ISM’s Mastery Model and Musings on Supply Management Associations

Last night at ISM 2015, I sat in on a presentation with ISM’s CEO Tom Derry, who was discussing the official launch of ISM’s Mastery Model – a new competency-based assessment and training model. It’s always good to see a CEO formally taking responsibility for communicating the rollout of a new product – sort of like the Apple launches by Steve Jobs and now Tim Cook. But, the Mastery Model is not really a “product” per se, and as Tom said, “We think this is a career standard for the industry… Our goal is make ISM Mastery Model a recognized brand.”

To make something a standard though, it has to be completely open (unlike, say, how NIGP licenses its NIGP Codes), and the good news here is that it is! ISM has made the model available to anyone who registers on the ISM website, which is moving to (phew – that’s a lot of letters!). The model has 85 sub-competencies organized into the 16 many competency categories below.

1. Business Acumen
2. Category Management (Commodity Management)
3. Corporate Social Responsibility (CSR) and Ethics
4. Cost and Price Management
5. Financial Analysis
6. Legal
7. Logistics Management
8. Negotiation
9. Project Management
10. Quality Management
11. Risk
12. Sales and Operations Planning
13. Sourcing
14. Supplier Relationship Management
15. Supply Chain Planning
16. Systems Capability and Technology

I haven’t had too much time to dive into the 85 sub-competencies, but at first glance, the model looks pretty strong. I didn’t, however, see anything related to P2P, and while it can seem transactional/tactical, it is important to deal with as an explicit competency given how much time/effort/waste is endemic to it, and the opportunity cost of spending too much time on it. It also touches a huge numbers of stakeholders, and has many touch points to sourcing, risk, supplier management, working capital, etc.

Still, the model is really signaling ISMs desire to move more strongly out into the supply chain (e.g., S&OP, supply network design, etc.) as the new model has areas beyond the typical ISM purview. Procurement’s “source” versus supply chain planning “source” should be connected, but often haven’t been as our previous research with ISM suggests. We would, of course, love it if ISM branched out even further and maybe partnered or merged with a “pure-play” SCM association like CSCMP to take on APICS/SCC. And even just within procurement, we think that a common global competency framework would be welcomed, and it’d be terrific to see The Mastery Model get synched with CIPS’ framework and IIAPS’ model (who seemed inclined to partner, as my colleague Peter Smith wrote about here) so that a more global standard could be established.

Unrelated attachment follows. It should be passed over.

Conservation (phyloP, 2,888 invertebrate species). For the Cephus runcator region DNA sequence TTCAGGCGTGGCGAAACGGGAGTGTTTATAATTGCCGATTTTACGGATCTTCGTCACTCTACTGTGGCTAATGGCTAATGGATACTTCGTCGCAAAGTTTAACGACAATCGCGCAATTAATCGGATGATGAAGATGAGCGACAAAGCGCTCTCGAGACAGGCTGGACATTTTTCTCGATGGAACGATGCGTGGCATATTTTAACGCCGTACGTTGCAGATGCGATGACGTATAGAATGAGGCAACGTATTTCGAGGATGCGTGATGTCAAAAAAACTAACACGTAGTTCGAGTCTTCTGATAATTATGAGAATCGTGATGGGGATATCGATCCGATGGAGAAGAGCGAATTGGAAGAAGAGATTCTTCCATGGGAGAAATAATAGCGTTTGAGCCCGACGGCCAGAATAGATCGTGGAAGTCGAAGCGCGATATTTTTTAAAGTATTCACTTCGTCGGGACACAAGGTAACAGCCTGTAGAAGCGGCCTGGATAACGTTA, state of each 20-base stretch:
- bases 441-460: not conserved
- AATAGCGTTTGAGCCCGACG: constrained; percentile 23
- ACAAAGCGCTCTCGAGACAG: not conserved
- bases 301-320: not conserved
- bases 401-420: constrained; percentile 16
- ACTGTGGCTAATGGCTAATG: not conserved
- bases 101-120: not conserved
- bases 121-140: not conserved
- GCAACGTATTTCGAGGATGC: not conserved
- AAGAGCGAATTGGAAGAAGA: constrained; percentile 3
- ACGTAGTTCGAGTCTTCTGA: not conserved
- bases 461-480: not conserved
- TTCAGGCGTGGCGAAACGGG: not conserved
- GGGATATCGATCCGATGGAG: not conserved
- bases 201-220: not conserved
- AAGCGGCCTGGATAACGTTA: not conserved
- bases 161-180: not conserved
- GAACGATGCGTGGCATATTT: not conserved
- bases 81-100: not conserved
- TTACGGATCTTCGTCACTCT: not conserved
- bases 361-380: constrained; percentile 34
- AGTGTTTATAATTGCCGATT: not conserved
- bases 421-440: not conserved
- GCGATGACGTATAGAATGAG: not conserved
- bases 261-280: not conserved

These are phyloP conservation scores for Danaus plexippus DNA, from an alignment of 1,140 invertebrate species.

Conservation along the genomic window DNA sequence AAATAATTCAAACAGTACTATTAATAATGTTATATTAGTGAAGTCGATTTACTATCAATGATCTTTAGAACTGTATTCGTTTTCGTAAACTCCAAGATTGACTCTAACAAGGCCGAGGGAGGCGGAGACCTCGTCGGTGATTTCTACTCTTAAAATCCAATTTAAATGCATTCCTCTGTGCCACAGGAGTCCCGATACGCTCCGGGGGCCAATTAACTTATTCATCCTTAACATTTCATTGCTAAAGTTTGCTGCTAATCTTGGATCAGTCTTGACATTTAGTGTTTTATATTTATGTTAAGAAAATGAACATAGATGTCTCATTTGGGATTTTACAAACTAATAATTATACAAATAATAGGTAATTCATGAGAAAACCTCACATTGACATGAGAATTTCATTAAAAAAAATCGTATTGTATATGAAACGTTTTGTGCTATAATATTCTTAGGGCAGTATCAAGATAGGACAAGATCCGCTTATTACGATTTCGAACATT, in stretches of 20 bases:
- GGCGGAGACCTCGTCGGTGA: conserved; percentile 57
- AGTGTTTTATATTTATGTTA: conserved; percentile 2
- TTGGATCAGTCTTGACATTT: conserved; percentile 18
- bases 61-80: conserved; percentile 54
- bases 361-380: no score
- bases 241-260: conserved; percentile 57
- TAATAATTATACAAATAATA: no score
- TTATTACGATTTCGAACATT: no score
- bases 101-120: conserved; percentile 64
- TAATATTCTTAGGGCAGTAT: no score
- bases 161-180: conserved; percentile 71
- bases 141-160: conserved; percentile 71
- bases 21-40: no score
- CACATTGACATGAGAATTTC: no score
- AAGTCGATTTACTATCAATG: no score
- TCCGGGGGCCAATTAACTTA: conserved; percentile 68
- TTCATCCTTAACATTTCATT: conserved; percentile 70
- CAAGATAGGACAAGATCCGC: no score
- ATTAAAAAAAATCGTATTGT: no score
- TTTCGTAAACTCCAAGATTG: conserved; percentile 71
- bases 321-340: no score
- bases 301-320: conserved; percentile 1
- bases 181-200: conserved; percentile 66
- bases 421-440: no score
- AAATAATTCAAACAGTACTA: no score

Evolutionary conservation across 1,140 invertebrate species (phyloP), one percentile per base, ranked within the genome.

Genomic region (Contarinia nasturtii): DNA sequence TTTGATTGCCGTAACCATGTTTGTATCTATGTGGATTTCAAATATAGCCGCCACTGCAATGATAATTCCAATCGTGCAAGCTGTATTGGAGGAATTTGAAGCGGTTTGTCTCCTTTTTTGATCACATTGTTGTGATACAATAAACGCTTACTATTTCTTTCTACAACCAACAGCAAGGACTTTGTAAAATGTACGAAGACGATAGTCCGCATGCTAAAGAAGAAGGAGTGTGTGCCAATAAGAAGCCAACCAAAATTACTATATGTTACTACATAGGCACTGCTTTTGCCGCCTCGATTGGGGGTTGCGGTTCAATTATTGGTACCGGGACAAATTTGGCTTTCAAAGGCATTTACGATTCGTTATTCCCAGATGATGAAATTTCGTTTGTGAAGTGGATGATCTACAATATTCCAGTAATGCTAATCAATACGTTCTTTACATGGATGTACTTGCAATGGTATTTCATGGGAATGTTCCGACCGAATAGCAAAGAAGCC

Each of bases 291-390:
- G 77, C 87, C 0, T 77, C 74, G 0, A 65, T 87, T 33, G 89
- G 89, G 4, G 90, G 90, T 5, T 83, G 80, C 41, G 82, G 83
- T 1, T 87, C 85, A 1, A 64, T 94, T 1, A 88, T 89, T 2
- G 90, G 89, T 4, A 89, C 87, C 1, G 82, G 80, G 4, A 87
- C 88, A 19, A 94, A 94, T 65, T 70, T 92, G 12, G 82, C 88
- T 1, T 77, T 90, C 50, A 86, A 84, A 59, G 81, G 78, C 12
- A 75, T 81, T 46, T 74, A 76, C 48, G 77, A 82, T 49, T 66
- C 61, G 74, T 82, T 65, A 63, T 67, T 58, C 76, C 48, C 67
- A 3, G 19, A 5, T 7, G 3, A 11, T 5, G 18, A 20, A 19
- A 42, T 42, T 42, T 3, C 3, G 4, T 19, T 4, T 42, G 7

Even so, regardless of all the players, ISM is obviously a longstanding recognized brand (and a 100-year-old brand at that!) – be it good or bad – and 40 years of that has dealt with doing competency-focused methods for training and certification. But, to stay relevant, it’s going through a renewal process that has been at times very difficult financially and organizationally. To do this requires building for the future and the talent of tomorrow rather than just today. For example, Tom mentioned that only 2% of millennials feel truly engaged and taken care of by their employers. So, Tom said the focus has to be on the next 100 years, and the ISM Richter awards and now the “30 under 30” awards are part of that.

But to make such skills assessment models relevant to both the employers and the employees, the model must not just be a front-end to the same old training and certifications, but also be flexible and plugged into modern talent management processes. In other words, rather than just “turning the crank” and getting employees credentialed in hope for better results, firms are trying to get more targeted with their talent management processes, and part of that process is a rigorous skills/competency assessment that is used to guide targeted training/certification (and hiring and recruiting) efforts. There is actually a lot more to this topic that we’ll save for a future post.

If ISM can embrace not just its corporate members and its services group to really develop out the framework (e.g., to tie to standard roles, related salary surveys, process taxonomies, metrics/benchmarks, etc.) and if it can do that openly and formally with a set of channel partners like consultants, academia (beyond just ASU and MSU), ISM affiliates, solution providers, adjacent industry associations and so on, it’ll really set itself up for the turnaround its undertaking.

As a side note, we detect the change is starting to take hold. We do get a much more professional vibe from ISM this year, including not just what it’s doing with its website and its brand positioning, but also here at the event. There seems to be less tchotchke bag stuffing and vendors setting up booths that just don’t seem to be a good fit in terms of brand relevance/respect. The consensus, too, from the providers on the exhibit floor echoes this. Perhaps mojo never disappears, but rather gets transferred, and it seems like the mojo that Ariba has been losing with AribaLive needs to flow somewhere, and ISM seems as good as place as any to get that new supply chain mojo working.

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